Well, I tried.
For years I told myself I would read Naked Lunch, an account of the years that Beat writer, William S. Burroughs, spent as a heroin addict. Naked Lunch is sort of his 44-Magnum Opus; a book that while probably recognized by millions, has likely been read in its entirety by a only a few. Why? Because it makes no fucking sense.
The idea of it, as Burroughs writes in his introduction, sounds incredibly intriguing. To wit:
“I awoke from The Sickness at the age of forty-five, calm and sane, and in reasonably good health except for a weakened liver and the look of borrowed flesh common to all who survive The Sickness. Most survivors do not remember the delirium in detail. I apparently took detailed notes on sickness and delirium. I have no precise memory of writing the notes, which have now been published under the title Naked Lunch.”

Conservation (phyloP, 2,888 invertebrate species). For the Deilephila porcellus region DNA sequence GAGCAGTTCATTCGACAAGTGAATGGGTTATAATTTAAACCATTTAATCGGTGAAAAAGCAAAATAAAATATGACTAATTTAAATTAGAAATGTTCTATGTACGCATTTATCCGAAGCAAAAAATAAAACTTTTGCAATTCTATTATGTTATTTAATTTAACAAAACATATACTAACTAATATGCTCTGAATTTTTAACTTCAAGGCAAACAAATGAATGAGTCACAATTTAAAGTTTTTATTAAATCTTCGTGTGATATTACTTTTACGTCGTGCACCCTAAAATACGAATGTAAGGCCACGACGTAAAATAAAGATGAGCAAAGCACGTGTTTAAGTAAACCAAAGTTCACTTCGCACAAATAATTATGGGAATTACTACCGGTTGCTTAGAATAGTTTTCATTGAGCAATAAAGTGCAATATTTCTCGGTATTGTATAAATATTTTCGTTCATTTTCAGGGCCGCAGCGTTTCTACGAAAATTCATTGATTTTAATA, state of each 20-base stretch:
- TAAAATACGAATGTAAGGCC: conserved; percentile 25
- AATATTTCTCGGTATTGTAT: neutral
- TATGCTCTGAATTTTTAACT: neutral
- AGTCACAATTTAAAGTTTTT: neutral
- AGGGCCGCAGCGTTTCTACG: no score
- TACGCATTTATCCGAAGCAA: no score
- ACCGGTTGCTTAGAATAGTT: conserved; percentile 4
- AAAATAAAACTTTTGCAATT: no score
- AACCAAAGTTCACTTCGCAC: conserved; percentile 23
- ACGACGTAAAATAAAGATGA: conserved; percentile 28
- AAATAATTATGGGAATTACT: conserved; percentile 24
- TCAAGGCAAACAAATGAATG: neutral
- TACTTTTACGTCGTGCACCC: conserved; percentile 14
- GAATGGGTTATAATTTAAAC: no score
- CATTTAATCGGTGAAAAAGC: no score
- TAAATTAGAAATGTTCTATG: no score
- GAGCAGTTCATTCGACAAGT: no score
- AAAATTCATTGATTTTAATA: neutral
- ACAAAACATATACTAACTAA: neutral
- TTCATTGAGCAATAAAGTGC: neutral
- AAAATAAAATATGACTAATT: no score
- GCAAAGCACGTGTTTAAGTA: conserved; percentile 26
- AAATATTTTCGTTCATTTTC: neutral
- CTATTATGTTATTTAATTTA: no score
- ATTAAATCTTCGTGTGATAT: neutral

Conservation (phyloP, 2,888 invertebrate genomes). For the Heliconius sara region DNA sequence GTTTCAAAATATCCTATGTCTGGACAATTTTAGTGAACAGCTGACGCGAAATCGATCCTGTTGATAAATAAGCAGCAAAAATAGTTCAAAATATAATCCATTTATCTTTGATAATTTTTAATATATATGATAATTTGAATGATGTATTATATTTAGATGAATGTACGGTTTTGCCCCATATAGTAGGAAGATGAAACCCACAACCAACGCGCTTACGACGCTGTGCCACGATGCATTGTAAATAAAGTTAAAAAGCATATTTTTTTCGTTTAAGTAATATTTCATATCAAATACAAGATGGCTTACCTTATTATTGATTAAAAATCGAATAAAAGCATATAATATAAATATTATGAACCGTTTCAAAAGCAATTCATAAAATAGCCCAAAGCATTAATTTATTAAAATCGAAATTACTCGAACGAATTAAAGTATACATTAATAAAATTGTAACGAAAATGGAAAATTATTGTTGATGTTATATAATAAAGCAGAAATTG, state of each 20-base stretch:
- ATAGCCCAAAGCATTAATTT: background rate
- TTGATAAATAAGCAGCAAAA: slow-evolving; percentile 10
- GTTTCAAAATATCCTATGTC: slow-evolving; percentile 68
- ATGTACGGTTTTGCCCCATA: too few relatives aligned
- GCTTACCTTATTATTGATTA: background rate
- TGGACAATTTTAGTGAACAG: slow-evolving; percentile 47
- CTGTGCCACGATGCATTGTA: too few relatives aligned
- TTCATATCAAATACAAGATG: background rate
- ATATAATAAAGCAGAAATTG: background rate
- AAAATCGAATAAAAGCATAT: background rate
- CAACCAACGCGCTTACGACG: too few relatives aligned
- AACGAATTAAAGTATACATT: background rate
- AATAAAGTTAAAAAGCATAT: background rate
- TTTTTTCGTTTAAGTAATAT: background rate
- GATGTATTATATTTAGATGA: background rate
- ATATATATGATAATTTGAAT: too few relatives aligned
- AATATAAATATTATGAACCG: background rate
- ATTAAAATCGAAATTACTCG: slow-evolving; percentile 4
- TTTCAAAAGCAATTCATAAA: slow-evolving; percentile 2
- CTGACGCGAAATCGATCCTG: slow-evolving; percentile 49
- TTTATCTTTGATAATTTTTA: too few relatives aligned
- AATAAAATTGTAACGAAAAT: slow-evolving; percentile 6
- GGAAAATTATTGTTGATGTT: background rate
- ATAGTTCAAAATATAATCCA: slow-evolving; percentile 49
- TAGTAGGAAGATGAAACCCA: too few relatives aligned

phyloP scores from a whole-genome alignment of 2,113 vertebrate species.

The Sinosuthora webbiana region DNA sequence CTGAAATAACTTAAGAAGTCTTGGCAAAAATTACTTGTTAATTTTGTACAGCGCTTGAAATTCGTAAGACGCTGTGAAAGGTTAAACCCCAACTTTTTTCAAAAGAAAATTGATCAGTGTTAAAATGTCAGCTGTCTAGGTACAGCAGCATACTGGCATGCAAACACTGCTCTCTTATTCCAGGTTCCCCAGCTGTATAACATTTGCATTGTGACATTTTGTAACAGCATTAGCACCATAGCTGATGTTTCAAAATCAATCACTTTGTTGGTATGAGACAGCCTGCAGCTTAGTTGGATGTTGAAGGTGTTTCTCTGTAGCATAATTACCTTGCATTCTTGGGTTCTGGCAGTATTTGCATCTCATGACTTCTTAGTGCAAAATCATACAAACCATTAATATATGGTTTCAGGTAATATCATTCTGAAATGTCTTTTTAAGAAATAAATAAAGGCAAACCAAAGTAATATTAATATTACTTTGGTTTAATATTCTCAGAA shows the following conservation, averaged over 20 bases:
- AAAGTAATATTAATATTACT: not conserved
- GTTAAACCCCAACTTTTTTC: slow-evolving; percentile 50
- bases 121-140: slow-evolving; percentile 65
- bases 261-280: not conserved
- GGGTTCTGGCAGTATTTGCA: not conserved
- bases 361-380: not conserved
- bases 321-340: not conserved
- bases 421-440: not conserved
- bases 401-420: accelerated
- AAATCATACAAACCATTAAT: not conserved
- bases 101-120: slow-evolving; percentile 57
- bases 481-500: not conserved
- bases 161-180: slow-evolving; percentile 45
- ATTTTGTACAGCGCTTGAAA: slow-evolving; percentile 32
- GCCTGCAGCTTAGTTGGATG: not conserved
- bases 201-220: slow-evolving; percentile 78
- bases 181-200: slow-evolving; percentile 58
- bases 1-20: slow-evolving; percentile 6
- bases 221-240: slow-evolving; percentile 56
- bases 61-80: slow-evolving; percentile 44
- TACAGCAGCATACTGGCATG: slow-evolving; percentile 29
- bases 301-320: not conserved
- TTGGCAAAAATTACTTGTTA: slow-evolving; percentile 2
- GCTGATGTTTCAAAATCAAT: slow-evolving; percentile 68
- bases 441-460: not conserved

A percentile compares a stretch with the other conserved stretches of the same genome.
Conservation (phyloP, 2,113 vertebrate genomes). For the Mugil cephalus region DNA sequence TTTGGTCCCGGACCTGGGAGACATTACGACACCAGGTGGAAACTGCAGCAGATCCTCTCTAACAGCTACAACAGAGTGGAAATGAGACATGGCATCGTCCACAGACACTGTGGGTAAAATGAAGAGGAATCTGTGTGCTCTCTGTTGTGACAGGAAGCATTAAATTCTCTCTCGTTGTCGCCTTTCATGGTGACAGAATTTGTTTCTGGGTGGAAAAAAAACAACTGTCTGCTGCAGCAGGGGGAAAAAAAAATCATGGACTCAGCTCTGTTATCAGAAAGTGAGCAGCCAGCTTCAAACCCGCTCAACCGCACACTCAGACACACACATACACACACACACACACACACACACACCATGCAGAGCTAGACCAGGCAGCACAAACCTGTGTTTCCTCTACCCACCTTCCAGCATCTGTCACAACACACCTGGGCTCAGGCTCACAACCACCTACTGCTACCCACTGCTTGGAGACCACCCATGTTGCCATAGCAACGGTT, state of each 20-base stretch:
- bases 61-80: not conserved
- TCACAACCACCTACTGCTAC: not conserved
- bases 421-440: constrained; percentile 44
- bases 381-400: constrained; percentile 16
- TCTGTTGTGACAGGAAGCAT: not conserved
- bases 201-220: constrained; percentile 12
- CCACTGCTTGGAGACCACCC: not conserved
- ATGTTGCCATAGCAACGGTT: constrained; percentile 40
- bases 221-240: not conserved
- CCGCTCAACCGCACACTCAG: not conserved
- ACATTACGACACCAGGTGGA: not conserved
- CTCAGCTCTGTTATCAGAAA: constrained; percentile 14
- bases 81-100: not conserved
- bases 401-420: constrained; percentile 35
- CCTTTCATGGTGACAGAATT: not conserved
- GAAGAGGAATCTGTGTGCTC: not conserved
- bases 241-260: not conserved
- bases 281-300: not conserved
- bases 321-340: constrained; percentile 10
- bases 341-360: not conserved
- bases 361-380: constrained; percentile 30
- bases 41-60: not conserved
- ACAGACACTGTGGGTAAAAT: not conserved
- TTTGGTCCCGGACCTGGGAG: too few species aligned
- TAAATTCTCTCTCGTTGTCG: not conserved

Sounds good, right? Wrong. I got about 25 pages into this rambling, incoherent junk journal and wrote it off. Sorry Bill. Guess I’m a sucker for coherency and at least a somewhat linear plot.
Interestingly enough, Naked Lunch was voted one of the 100 Best English-language Novels from 1923 to 2005 by Time Magazine, so maybe I’m just a dolt.